It was a proud moment, while it lasted.
No-one bought “Valley” for over a year, other than friends and family. Eventually I grew embarrassed of the book, I didn’t mention it to anyone. I figured I had joined the ranks of the “one-hundred books” club, and my work would sink into oblivion.
Also, I had a personal hang-up about “Valley” that was only obvious to those who knew me well. The book was chock full of stuff that had actually happened, only it was related through the lens of science fiction. The book was somewhat my story, a lot of stuff was too real. My shrink (to whom much is owed) told me that “In the Valley” was an unconscious mechanism for distancing myself from bad events, it helped to place a fictional veneer between the trauma of the past and my life in the present.
Given the above context, I recognized “Valley” as kind of a screwball form of therapy, and I grew content with it as such. If no-one ever read it, then OK. Hey, at least I had completed a book. Many never get so far. Writing as such wasn’t in the cards for me, I walked away from the desk.
But my book was still out on Amazon. It could be found by anyone.
One day, out of the clear blue sky, I received an email from a gentleman up north. He liked my book and he wondered when I would write the next one.
Now, I had kind of left a hook in “Valley” on the off chance that I might consider a sequel. Doing so was something I had seen again and again in fiction, so I had built such a device into “Valley.” However, I had never seriously considered writing a sequel. As far as I was concerned, “Valley” was a one-off, a smoldering garbage fire of embarrassment and failure.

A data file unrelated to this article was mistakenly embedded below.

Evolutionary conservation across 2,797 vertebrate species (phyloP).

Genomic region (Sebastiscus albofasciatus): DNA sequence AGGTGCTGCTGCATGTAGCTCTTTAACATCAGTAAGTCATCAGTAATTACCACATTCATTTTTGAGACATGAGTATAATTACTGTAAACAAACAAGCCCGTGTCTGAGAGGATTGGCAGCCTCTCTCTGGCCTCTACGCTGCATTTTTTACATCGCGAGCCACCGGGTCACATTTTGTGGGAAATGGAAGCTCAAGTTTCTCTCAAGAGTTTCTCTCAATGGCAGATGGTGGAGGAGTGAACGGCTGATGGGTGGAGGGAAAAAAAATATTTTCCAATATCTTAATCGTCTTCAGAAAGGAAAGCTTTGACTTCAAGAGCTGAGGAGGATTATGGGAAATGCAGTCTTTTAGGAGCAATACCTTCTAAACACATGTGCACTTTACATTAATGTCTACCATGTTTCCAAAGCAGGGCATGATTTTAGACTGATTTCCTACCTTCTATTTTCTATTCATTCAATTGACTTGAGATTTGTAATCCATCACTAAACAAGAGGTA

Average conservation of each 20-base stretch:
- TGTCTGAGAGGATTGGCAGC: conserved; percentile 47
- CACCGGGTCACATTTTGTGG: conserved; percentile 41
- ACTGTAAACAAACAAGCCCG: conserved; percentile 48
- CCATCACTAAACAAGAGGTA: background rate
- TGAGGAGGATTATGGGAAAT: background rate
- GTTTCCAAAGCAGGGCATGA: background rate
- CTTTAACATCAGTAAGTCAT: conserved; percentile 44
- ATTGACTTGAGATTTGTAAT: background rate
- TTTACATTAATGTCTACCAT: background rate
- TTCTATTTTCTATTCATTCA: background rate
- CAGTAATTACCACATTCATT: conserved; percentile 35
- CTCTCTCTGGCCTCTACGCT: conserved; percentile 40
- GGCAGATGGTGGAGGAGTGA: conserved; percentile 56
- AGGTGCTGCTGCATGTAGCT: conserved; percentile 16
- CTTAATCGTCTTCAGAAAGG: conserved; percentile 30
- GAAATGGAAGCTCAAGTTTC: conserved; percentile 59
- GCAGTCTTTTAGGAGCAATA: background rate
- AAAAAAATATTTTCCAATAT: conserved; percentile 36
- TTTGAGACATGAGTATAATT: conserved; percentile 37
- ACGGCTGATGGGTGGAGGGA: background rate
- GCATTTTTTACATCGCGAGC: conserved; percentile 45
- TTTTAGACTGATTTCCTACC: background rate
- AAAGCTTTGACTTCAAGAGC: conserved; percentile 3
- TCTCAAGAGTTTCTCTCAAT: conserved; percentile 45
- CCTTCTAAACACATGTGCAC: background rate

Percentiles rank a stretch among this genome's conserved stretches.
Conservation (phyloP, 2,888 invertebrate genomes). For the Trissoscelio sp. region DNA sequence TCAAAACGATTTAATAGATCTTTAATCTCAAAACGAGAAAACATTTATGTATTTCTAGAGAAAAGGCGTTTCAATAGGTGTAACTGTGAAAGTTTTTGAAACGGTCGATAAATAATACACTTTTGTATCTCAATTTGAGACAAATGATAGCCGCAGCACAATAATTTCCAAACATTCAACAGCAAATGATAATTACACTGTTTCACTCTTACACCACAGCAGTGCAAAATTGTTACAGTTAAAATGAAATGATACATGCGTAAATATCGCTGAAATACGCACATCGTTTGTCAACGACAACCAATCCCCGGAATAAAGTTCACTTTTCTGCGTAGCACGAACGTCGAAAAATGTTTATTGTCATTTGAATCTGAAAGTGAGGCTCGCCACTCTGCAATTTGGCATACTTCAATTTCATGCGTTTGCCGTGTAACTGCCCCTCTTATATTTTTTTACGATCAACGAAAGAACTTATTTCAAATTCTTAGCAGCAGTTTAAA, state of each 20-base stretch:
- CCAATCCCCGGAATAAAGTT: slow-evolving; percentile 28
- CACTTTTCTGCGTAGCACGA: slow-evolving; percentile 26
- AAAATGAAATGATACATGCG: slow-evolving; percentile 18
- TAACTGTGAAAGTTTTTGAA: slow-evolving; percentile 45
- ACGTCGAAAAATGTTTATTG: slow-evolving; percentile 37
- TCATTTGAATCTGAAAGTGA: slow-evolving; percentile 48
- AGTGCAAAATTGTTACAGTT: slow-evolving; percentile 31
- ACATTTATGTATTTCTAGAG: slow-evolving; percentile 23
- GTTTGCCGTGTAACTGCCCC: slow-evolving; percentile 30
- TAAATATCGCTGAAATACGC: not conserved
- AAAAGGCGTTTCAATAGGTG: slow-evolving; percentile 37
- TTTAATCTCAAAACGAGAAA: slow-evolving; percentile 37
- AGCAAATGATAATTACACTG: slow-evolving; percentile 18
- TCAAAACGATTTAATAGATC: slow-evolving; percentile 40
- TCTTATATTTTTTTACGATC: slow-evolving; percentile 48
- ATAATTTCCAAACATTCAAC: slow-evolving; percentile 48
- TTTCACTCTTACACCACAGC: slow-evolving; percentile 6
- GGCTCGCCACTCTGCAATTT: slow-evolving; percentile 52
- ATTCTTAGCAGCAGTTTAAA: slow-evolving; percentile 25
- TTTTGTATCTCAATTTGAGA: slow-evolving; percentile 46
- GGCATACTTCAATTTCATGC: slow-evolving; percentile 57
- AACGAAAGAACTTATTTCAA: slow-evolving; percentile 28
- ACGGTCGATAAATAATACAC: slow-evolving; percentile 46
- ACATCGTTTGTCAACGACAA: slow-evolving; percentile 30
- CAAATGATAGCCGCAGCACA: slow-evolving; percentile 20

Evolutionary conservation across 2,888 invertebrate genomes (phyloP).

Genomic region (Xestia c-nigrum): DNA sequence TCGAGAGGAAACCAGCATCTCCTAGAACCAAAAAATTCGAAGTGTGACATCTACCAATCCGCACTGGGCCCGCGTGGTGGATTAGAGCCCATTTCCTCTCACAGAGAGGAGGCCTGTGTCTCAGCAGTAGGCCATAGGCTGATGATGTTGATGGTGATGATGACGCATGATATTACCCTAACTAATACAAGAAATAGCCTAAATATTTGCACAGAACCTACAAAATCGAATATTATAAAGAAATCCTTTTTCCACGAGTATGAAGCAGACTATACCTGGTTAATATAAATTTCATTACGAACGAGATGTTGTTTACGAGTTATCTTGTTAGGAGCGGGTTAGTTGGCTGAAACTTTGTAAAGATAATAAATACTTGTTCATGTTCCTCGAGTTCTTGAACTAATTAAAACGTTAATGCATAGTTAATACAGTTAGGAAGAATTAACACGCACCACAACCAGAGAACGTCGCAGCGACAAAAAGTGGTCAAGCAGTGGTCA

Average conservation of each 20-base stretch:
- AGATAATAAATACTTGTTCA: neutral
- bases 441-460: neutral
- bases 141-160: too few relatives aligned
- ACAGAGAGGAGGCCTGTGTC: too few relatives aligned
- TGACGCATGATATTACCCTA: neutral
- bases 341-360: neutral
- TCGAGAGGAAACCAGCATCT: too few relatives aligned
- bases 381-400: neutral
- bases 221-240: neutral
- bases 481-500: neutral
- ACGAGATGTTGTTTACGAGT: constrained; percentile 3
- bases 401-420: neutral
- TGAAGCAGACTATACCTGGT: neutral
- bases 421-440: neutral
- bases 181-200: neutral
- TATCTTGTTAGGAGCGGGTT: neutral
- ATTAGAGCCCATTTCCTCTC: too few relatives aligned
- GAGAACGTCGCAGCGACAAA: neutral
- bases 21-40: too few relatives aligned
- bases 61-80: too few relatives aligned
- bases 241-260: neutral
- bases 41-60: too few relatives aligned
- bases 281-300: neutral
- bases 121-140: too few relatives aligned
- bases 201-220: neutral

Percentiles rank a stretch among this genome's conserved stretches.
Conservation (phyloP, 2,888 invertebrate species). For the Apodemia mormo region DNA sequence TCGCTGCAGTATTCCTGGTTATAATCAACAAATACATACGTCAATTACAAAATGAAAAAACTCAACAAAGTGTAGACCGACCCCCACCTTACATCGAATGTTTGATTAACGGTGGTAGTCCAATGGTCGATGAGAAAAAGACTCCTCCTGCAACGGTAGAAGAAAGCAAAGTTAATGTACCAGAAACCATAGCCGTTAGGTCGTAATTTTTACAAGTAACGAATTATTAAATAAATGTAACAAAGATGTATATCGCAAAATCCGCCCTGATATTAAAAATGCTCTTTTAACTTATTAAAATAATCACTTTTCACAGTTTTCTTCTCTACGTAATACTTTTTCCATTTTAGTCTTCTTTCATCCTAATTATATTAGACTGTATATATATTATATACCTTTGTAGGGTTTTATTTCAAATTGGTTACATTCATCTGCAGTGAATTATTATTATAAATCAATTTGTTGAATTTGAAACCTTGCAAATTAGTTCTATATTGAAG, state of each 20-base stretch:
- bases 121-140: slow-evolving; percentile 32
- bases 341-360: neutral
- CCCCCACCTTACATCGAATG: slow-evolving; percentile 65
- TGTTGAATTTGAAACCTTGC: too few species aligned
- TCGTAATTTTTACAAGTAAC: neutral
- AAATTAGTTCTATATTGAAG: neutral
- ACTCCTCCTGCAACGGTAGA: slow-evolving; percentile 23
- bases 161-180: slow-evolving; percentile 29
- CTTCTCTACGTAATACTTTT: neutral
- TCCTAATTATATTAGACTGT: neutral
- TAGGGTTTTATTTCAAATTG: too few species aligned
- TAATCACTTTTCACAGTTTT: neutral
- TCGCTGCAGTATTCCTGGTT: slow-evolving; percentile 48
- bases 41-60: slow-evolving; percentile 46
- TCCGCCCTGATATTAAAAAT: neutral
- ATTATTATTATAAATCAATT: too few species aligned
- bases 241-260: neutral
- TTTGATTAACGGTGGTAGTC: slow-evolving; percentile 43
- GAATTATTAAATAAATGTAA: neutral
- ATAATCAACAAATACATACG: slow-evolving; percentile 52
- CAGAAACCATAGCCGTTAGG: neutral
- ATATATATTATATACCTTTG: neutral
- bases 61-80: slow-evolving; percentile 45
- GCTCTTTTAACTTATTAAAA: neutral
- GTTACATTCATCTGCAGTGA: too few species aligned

Just because I thought my book was a pretty decent write-up didn’t mean that was actually so. But here was a random stranger asking for more of my writing. And he had demonstrated that he was willing to pay for it. By definition a professional writer gets paid for his or her work. And here was a guy who had dropped cash and was asking for more.
I am still in contact with this gentleman, and he may know who he is when he reads this. Brother, you were the snowflake that started the avalanche. Much obliged.
It was a turning point for me, the late fall of 2015. I made the decision to write a sequel, only this time I would take a systematic approach and I would study the methodology of the best out there. So I started reading, and I found the personal websites of some of my favorite authors. Most websites weren’t that great, but a few were pretty awesome. One author in particular had an amazing website and a whole collection of books. Also, he talked a fair bit about the writing process and how he would tackle projects. Before I ever “spoke” with him, I had learned a lot.
With new weapons in hand and the encouragement of some key actors, I sat down to write “The Captain’s Cauldron,” book two in what I decided would be a trilogy.
More follows some other time. J.
4 thoughts on “The writing process, part one.”
Count me in as someone who is glad you persisted
Big lesson in life? Never quit.
That is so honestly put. And equally inspiringly absorbed.
Why, thanks! And welcome aboard this chaotic carnival, Madam.